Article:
A young funder supporting disruptive mental health research
United States-based charity 1907 Research was established in 2019 with a goal of breaking the mould of mental health research. With a pledge to ground all of the research it funded in biology, it sought high-risk, potentially paradigm-shifting projects in the first round of its Trailblazer Awards the year after. The three inaugural fellows won with projects on neuroimmunity, the influence of cerebrospinal fluid flow on depression, and neuromodulation.
The awards have returned and this year offer $120,000 (£84,800) over two years to researchers based in Canada, the US or the UK. Higher education and research institutions can nominate up to two applicants by 15 June, and applicants should submit full proposals by 30 June.
Applicants should be within 10 years of the award of their PhD or MD degree, and allowances are made for those who have had caring responsibilities. The award includes a $20,000 gift to the primary investigator; the remaining $100,000 can be spent on consumables, equipment and staff salaries.
Adam Pieczonka, the charity’s co-founder and head of award management, sets out what makes 1907 Research different.
Where does the name 1907 Research come from?
It comes from the year the Plaza Hotel in New York was built. It was built to stand over 100 years and still look beautiful.
Mental health is something that’s going to take many decades to solve, so it’s less about a silver bullet and more about creating a system that allows money to go to the right opportunities and brings out the novel, high-risk ideas that many times are overlooked by the current system.
Why do you focus on ‘disruption’?
Where are we with mental health today? We have a load of low-efficacy outcomes that are based on symptoms. If we go in knowing the current system isn’t working, then every single award we fund should be disruptive. It’s actually a pretty low bar. We concentrate on early stage researchers, as they’re more willing to take risks.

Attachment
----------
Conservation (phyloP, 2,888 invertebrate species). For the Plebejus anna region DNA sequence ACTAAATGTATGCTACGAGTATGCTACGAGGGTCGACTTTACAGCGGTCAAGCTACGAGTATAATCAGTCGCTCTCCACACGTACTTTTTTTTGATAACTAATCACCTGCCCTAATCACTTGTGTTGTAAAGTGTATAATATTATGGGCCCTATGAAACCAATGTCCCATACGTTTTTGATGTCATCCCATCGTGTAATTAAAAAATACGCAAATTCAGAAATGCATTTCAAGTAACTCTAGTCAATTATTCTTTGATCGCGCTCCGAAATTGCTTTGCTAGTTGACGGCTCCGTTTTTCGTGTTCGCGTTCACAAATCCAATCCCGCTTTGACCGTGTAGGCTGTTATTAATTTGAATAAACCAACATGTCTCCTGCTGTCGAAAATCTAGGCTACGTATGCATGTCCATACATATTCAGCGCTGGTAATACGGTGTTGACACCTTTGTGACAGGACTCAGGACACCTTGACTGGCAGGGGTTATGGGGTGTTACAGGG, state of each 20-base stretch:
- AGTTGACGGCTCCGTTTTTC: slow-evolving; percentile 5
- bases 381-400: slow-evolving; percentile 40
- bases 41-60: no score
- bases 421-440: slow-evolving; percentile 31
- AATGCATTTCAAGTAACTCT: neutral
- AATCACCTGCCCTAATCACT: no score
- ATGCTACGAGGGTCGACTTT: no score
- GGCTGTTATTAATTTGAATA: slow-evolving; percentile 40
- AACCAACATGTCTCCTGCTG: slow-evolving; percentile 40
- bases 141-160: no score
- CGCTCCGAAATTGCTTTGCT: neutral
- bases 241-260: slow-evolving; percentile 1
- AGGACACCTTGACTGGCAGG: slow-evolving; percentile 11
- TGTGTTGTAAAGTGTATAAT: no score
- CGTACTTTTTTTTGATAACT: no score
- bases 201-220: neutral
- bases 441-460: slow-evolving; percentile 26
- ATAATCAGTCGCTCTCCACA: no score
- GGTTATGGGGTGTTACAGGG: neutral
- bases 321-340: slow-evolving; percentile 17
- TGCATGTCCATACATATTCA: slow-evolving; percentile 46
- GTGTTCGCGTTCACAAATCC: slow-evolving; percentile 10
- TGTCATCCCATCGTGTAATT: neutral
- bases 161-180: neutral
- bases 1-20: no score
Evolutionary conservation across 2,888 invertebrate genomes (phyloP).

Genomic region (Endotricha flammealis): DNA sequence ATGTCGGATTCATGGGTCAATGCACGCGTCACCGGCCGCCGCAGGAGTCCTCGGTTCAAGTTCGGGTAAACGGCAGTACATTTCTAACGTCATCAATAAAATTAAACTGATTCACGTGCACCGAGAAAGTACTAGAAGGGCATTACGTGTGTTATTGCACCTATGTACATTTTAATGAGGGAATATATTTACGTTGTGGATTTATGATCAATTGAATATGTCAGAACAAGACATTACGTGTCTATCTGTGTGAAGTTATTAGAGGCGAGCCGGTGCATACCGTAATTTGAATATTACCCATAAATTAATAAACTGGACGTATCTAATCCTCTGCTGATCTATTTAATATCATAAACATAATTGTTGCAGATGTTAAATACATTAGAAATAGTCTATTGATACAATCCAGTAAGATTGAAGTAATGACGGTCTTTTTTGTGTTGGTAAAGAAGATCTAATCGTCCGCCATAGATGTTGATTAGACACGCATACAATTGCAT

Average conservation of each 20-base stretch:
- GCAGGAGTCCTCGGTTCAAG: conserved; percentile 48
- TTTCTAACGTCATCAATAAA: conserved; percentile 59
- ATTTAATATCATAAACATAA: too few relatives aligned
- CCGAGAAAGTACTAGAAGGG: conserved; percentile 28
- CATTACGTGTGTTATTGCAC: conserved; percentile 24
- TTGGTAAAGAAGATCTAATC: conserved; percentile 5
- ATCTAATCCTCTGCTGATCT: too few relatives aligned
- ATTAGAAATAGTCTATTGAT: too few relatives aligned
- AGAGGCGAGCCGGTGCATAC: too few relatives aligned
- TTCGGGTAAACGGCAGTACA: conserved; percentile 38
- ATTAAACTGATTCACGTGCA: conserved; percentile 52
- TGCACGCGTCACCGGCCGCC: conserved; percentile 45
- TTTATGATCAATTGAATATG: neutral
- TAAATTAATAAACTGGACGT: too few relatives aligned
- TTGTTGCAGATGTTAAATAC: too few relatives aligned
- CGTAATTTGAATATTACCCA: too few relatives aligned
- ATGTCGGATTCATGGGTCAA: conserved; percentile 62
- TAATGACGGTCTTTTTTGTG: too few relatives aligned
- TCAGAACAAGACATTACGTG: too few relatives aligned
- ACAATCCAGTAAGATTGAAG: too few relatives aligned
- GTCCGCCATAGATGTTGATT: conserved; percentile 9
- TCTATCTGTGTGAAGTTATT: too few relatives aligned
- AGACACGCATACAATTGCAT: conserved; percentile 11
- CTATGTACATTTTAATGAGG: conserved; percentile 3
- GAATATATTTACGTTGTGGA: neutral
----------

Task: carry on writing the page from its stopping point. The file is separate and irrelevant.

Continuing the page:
Can you explain your status of being ‘symptom-agnostic’?
An example would be depression. Labelling symptoms as depression is similar to saying the flu and Covid-19 are both the ‘cough disease’. It’s just a blanket symptom that says nothing about the underlying genetics, endocrinology or trauma that the person has experienced. If somebody’s going to consider depression, we’d suggest that they put a lot of thought into specifying that a bit more.
There’s a lot of crowding around illness based on symptoms. We’re focused on examining the patient holistically, from lifetime experience and memory stored, to genetics and epigenetics.
What can the $100,000 be used for?
In general, it can’t be used for salary support for the principaI investigator, but it can be used for salary support for other lab employees and consultants.
We’ve made it very flexible in the funding agreement so within that, pretty much anything goes—supplies, equipment, anything needed in the lab—so long as the principal investigator is signing off on the expense.
What we’re really trying to do is ensure the researcher has full control over budget expenditures and then we have a cap on the admin overhead. I think often with grant proposals there’s so much specificity that there’s no flexibility.
Who reviews bids?
Both the scientific advisory board and research committee. Final decisions are voted on by the scientific advisory board.
If your reviewers are senior researchers entrenched in the paradigms that need disrupting, how will disruptive proposals be selected?
Well, one thing I’ll say is that the unanimous feedback from our advisory board directors and research directors is that we’re nothing like other funding bodies for a variety of reasons.
What are they?
The multidisciplinary team for one. The advisory board and research committee are multidisciplinary and we recruit our team by function—psychiatry, neuroscience, engineering, genetics—rather than recruiting symptom ‘experts’. We are also very clear that we encourage high-risk and contrarian ideas. Added to that, we support emerging scientists preferentially and are committed to a blinded, data-driven approach.
How does that work?
We remove names and names of institutions from résumés. When you take the blinded approach, it forces the grant reviewer to review the science alone. We collect absolute and relative ranking data based on the blinded reviews, and then drive our process on statistics using a larger sample of grant reviewers. When we have our final deliberations, the statistics guide the conversation.
How many applications did you get last time? What separated the best from the rest?
We had more than 150 applications from host institutions last year, with 90 full nominations reviewed. There are four different criteria that we use: science, innovation, relevance and execution. Innovation, I think, is what made them stand out the most. There’s still too much herding around similar ideas.
This is an extract from an article in Research Professional’s Funding Insight service. To subscribe contact firstname.lastname@example.org